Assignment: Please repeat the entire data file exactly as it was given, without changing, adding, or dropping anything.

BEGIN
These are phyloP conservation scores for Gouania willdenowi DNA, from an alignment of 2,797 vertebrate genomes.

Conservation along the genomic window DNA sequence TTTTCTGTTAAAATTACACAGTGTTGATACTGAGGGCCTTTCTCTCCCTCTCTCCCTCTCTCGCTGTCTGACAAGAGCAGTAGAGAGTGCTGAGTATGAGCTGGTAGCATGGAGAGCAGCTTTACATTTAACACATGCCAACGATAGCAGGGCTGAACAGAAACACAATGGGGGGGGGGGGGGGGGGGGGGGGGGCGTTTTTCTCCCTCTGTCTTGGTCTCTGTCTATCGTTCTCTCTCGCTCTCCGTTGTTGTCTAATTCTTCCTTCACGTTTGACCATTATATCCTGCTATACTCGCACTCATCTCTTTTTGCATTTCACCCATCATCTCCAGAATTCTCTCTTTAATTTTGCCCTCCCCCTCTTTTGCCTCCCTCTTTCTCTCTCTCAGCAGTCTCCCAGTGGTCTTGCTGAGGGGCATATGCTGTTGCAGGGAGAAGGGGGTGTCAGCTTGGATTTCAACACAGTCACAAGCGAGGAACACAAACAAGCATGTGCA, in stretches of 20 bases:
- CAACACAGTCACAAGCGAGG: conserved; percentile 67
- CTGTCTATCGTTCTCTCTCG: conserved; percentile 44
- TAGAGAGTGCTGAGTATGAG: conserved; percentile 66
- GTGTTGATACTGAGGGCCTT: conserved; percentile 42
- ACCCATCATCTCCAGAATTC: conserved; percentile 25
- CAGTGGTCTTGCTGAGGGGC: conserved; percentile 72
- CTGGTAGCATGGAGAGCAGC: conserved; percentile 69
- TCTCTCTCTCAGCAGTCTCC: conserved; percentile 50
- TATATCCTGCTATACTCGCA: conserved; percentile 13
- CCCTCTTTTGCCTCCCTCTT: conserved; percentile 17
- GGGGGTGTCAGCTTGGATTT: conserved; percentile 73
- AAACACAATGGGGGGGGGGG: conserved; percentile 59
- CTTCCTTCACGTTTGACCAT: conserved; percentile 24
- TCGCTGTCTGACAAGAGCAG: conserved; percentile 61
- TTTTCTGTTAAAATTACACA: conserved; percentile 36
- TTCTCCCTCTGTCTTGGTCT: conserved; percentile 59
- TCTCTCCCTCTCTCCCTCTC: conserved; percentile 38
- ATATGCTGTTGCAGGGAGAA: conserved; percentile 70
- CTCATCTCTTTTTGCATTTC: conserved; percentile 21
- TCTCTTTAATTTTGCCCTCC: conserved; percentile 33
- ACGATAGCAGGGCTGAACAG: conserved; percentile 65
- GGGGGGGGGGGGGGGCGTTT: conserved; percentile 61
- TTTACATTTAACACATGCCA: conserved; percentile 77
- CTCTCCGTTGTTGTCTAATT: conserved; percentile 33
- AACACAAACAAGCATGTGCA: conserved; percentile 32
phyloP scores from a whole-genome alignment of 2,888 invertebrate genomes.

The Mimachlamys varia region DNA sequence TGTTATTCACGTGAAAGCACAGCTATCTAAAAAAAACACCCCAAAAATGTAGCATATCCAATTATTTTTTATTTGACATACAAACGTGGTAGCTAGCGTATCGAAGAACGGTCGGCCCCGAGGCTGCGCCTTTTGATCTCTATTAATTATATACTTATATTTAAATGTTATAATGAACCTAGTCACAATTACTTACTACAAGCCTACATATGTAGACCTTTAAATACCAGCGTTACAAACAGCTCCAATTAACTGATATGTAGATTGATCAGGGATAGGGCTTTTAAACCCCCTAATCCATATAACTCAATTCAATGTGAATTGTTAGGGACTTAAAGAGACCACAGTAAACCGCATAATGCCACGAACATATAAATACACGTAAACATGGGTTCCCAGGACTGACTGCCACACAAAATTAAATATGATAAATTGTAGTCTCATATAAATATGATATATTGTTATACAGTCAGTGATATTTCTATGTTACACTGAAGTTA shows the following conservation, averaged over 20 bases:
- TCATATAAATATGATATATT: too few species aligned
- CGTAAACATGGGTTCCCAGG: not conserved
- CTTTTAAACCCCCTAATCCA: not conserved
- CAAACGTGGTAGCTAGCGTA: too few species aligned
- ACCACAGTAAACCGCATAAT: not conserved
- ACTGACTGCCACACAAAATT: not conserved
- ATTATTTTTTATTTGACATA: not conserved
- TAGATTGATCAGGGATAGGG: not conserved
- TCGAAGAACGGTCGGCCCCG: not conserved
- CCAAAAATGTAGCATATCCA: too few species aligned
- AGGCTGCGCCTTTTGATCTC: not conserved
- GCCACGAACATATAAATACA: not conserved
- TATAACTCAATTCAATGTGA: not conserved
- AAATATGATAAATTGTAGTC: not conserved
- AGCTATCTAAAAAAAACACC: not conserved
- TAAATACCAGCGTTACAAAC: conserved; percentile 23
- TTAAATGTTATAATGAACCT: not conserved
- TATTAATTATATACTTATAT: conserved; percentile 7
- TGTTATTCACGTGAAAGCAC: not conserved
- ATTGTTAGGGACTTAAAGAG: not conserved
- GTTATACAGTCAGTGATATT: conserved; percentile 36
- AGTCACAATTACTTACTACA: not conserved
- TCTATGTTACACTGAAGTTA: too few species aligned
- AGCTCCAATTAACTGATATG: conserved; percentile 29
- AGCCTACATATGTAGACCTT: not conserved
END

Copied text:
These are phyloP conservation scores for Gouania willdenowi DNA, from an alignment of 2,797 vertebrate genomes.

Conservation along the genomic window DNA sequence TTTTCTGTTAAAATTACACAGTGTTGATACTGAGGGCCTTTCTCTCCCTCTCTCCCTCTCTCGCTGTCTGACAAGAGCAGTAGAGAGTGCTGAGTATGAGCTGGTAGCATGGAGAGCAGCTTTACATTTAACACATGCCAACGATAGCAGGGCTGAACAGAAACACAATGGGGGGGGGGGGGGGGGGGGGGGGGGCGTTTTTCTCCCTCTGTCTTGGTCTCTGTCTATCGTTCTCTCTCGCTCTCCGTTGTTGTCTAATTCTTCCTTCACGTTTGACCATTATATCCTGCTATACTCGCACTCATCTCTTTTTGCATTTCACCCATCATCTCCAGAATTCTCTCTTTAATTTTGCCCTCCCCCTCTTTTGCCTCCCTCTTTCTCTCTCTCAGCAGTCTCCCAGTGGTCTTGCTGAGGGGCATATGCTGTTGCAGGGAGAAGGGGGTGTCAGCTTGGATTTCAACACAGTCACAAGCGAGGAACACAAACAAGCATGTGCA, in stretches of 20 bases:
- CAACACAGTCACAAGCGAGG: conserved; percentile 67
- CTGTCTATCGTTCTCTCTCG: conserved; percentile 44
- TAGAGAGTGCTGAGTATGAG: conserved; percentile 66
- GTGTTGATACTGAGGGCCTT: conserved; percentile 42
- ACCCATCATCTCCAGAATTC: conserved; percentile 25
- CAGTGGTCTTGCTGAGGGGC: conserved; percentile 72
- CTGGTAGCATGGAGAGCAGC: conserved; percentile 69
- TCTCTCTCTCAGCAGTCTCC: conserved; percentile 50
- TATATCCTGCTATACTCGCA: conserved; percentile 13
- CCCTCTTTTGCCTCCCTCTT: conserved; percentile 17
- GGGGGTGTCAGCTTGGATTT: conserved; percentile 73
- AAACACAATGGGGGGGGGGG: conserved; percentile 59
- CTTCCTTCACGTTTGACCAT: conserved; percentile 24
- TCGCTGTCTGACAAGAGCAG: conserved; percentile 61
- TTTTCTGTTAAAATTACACA: conserved; percentile 36
- TTCTCCCTCTGTCTTGGTCT: conserved; percentile 59
- TCTCTCCCTCTCTCCCTCTC: conserved; percentile 38
- ATATGCTGTTGCAGGGAGAA: conserved; percentile 70
- CTCATCTCTTTTTGCATTTC: conserved; percentile 21
- TCTCTTTAATTTTGCCCTCC: conserved; percentile 33
- ACGATAGCAGGGCTGAACAG: conserved; percentile 65
- GGGGGGGGGGGGGGGCGTTT: conserved; percentile 61
- TTTACATTTAACACATGCCA: conserved; percentile 77
- CTCTCCGTTGTTGTCTAATT: conserved; percentile 33
- AACACAAACAAGCATGTGCA: conserved; percentile 32
phyloP scores from a whole-genome alignment of 2,888 invertebrate genomes.

The Mimachlamys varia region DNA sequence TGTTATTCACGTGAAAGCACAGCTATCTAAAAAAAACACCCCAAAAATGTAGCATATCCAATTATTTTTTATTTGACATACAAACGTGGTAGCTAGCGTATCGAAGAACGGTCGGCCCCGAGGCTGCGCCTTTTGATCTCTATTAATTATATACTTATATTTAAATGTTATAATGAACCTAGTCACAATTACTTACTACAAGCCTACATATGTAGACCTTTAAATACCAGCGTTACAAACAGCTCCAATTAACTGATATGTAGATTGATCAGGGATAGGGCTTTTAAACCCCCTAATCCATATAACTCAATTCAATGTGAATTGTTAGGGACTTAAAGAGACCACAGTAAACCGCATAATGCCACGAACATATAAATACACGTAAACATGGGTTCCCAGGACTGACTGCCACACAAAATTAAATATGATAAATTGTAGTCTCATATAAATATGATATATTGTTATACAGTCAGTGATATTTCTATGTTACACTGAAGTTA shows the following conservation, averaged over 20 bases:
- TCATATAAATATGATATATT: too few species aligned
- CGTAAACATGGGTTCCCAGG: not conserved
- CTTTTAAACCCCCTAATCCA: not conserved
- CAAACGTGGTAGCTAGCGTA: too few species aligned
- ACCACAGTAAACCGCATAAT: not conserved
- ACTGACTGCCACACAAAATT: not conserved
- ATTATTTTTTATTTGACATA: not conserved
- TAGATTGATCAGGGATAGGG: not conserved
- TCGAAGAACGGTCGGCCCCG: not conserved
- CCAAAAATGTAGCATATCCA: too few species aligned
- AGGCTGCGCCTTTTGATCTC: not conserved
- GCCACGAACATATAAATACA: not conserved
- TATAACTCAATTCAATGTGA: not conserved
- AAATATGATAAATTGTAGTC: not conserved
- AGCTATCTAAAAAAAACACC: not conserved
- TAAATACCAGCGTTACAAAC: conserved; percentile 23
- TTAAATGTTATAATGAACCT: not conserved
- TATTAATTATATACTTATAT: conserved; percentile 7
- TGTTATTCACGTGAAAGCAC: not conserved
- ATTGTTAGGGACTTAAAGAG: not conserved
- GTTATACAGTCAGTGATATT: conserved; percentile 36
- AGTCACAATTACTTACTACA: not conserved
- TCTATGTTACACTGAAGTTA: too few species aligned
- AGCTCCAATTAACTGATATG: conserved; percentile 29
- AGCCTACATATGTAGACCTT: not conserved